Vocabulary (Review)

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Let's take a closer look at the conversation.
Do you remember how Maciej Mazur introduces himself?
"I'm Maciej Mazur. And you are?"
Nazywam się Maciej Mazur. A pan?
First is nazywam się, meaning "[I] call myself." Nazywam się.
Note, nazywam się is the shortened form of ja nazywam się. In Polish, ja, "I," is usually omitted.
Nazywam się is from the verb nazywać się, meaning "to call oneself." Nazywać się.
Next is the name, Maciej Mazur. "Maciej Mazur." Maciej Mazur (Enunciated). Maciej Mazur.
Together, Nazywam się Maciej Mazur. Literally, "I call myself Maciej Mazur." But it translates as "My name is Maciej Mazur." Nazywam się Maciej Mazur.
Next is A pan? Which translates as, "And you [are]," in this context. A pan?
First is a. "And," as in "And you are?" A. A.
Next is pan, translating as "you," in this formal context. Pan. Pan.
Note, pan is a formal way to address a male, and it often translates as Mr.
Altogether it's Nazywam się Maciej Mazur. A pan? Literally "I call myself Maciej Mazur. And you?" but translates as "My name is Maciej Mazur. And you?"
Nazywam się Maciej Mazur. A Pan?
Do you remember how Mark says,
"I'm Mark Lee."
Jestem Mark Lee.
First is Jestem. "[I] am." Jestem. Jestem.
Note: jestem is a shortened form of ja jestem, "I am." In Polish, ja, "I," is usually omitted, as it is understood from context.
Next is the name Mark Lee. "Mark Lee." Mark Lee. Mark Lee.
Together, Jestem Mark Lee. "I'm Mark Lee." Jestem Mark Lee.
Next is miło mi, literally, "pleases me," but translates as "Nice to meet you." Miło mi. Miło mi.
This expression can be used in many contexts and is appropriate for both formal and informal situations.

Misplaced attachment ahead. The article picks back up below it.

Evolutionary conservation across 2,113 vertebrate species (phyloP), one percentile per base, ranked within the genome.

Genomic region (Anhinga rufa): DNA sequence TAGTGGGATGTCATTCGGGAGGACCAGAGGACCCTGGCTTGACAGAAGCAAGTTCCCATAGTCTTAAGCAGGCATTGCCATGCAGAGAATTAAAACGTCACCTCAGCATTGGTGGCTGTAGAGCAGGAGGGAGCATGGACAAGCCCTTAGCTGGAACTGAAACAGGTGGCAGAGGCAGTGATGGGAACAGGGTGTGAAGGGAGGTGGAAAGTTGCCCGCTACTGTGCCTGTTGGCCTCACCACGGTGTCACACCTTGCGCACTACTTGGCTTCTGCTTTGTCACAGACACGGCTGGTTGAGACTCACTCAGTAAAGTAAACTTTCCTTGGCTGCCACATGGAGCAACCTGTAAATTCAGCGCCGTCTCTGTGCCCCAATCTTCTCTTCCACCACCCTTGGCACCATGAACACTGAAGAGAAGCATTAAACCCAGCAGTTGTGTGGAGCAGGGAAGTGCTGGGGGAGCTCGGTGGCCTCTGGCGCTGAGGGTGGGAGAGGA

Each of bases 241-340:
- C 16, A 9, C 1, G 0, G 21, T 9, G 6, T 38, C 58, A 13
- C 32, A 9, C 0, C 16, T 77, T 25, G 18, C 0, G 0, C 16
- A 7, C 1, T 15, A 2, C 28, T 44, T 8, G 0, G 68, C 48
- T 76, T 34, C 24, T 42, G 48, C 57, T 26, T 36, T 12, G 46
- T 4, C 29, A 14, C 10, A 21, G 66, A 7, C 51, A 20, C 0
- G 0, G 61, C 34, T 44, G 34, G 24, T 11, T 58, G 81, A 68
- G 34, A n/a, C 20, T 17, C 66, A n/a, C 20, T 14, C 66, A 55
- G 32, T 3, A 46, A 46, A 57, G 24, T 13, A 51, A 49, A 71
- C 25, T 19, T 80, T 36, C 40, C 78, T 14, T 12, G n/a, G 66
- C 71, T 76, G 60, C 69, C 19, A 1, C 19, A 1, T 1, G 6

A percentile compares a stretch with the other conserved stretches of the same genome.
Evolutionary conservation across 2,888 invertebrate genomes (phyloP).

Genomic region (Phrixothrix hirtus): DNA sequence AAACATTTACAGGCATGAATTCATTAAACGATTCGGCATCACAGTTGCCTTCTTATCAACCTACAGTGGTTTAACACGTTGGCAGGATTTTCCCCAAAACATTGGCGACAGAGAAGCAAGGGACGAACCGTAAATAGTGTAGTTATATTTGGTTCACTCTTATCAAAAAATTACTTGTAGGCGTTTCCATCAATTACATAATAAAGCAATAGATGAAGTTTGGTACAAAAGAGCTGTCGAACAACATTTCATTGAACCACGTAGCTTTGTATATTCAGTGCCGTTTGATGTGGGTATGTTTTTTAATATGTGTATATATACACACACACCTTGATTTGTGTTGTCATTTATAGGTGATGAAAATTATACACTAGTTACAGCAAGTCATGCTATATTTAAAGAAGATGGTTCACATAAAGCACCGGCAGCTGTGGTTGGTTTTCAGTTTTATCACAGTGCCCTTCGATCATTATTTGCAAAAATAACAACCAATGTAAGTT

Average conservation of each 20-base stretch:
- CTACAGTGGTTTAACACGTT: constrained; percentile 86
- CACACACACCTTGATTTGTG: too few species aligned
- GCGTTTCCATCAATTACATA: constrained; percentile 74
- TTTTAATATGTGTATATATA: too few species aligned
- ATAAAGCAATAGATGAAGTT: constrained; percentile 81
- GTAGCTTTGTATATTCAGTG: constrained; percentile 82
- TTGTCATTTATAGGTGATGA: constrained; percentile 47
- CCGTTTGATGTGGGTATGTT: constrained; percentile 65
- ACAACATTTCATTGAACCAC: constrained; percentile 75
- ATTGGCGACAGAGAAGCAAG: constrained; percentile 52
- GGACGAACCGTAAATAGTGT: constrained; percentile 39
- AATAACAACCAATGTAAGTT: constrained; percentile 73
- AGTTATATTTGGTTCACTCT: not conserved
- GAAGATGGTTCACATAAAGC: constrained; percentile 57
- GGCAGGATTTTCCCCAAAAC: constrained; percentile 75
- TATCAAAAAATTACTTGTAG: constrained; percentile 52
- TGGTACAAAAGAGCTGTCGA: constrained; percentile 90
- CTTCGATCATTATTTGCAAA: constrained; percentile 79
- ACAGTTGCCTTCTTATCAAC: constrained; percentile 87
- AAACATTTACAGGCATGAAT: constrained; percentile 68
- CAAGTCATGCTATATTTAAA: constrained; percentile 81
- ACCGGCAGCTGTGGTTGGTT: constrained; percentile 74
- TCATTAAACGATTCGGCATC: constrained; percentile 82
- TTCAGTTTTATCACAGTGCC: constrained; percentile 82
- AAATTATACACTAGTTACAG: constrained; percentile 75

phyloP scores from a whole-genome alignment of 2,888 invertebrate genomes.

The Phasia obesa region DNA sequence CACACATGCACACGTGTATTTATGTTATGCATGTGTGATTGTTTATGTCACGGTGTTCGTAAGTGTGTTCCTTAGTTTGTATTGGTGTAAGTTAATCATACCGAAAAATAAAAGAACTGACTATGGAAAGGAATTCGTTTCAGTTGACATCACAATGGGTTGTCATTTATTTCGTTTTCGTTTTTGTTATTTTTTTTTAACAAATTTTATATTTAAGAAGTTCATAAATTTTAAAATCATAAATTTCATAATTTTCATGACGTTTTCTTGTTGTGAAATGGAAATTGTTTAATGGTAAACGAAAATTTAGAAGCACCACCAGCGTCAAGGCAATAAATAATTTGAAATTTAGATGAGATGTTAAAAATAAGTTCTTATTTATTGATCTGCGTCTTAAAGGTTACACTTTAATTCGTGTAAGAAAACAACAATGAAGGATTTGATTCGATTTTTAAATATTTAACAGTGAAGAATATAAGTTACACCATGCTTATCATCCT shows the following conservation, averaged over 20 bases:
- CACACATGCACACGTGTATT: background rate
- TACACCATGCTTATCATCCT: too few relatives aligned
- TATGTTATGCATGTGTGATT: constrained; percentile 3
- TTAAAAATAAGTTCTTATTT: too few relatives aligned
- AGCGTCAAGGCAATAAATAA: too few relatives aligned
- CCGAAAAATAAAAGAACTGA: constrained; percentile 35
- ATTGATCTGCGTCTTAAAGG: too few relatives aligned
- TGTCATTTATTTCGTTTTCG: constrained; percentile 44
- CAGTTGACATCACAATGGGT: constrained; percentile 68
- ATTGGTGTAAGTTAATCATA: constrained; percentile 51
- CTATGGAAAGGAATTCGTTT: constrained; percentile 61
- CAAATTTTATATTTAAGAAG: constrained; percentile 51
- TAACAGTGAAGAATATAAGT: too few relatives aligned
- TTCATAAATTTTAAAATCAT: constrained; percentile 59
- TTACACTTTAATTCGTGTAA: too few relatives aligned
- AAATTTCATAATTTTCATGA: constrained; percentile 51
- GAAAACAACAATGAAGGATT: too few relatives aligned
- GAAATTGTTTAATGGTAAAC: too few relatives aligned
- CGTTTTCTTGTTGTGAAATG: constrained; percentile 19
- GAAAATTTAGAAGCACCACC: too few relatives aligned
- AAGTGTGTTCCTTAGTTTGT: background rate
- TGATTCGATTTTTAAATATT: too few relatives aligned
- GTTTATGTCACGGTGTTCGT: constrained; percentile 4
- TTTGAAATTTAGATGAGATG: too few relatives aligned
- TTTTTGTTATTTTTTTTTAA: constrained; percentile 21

Altogether it's Jestem Mark Lee. Miło mi. Literally, "I'm Mark Lee. Pleases me," but it translates as "My name is Mark Lee. Nice to meet you."
Jestem Mark Lee. Miło mi.
The pattern is
Jestem NAME.
"I'm NAME."
Jestem NAME.
To use this pattern, simply replace the NAME placeholder with your given name or given name and surname.
Note: This pattern requires a proper noun.
Imagine you're Karen Lee. In Polish, Karen Lee. Karen Lee. Karen Lee.
"I'm Karen Lee."
Jestem Karen Lee.
"I'm Karen Lee."
Jestem Karen Lee.
In Polish, there are both informal and formal ways of speaking. What you use depends on whom you're speaking with.
According to Polish etiquette, in a formal situation the person you are talking to should be addressed in a polite manner.
When addressing a male, use pan, meaning "Mr,"
When addressing a female, use pani, meaning "Ms."
This is also the polite way to approach strangers, people significantly older than you, and others in a formal situation.
In the conversation you learned, A pan? "And you," when addressing a male.
If Maciej were addressing a female, he would have said, A pani? "And you?"
In casual situations or when talking to your peers, you can use the informal ty, meaning "you." A ty? "And you."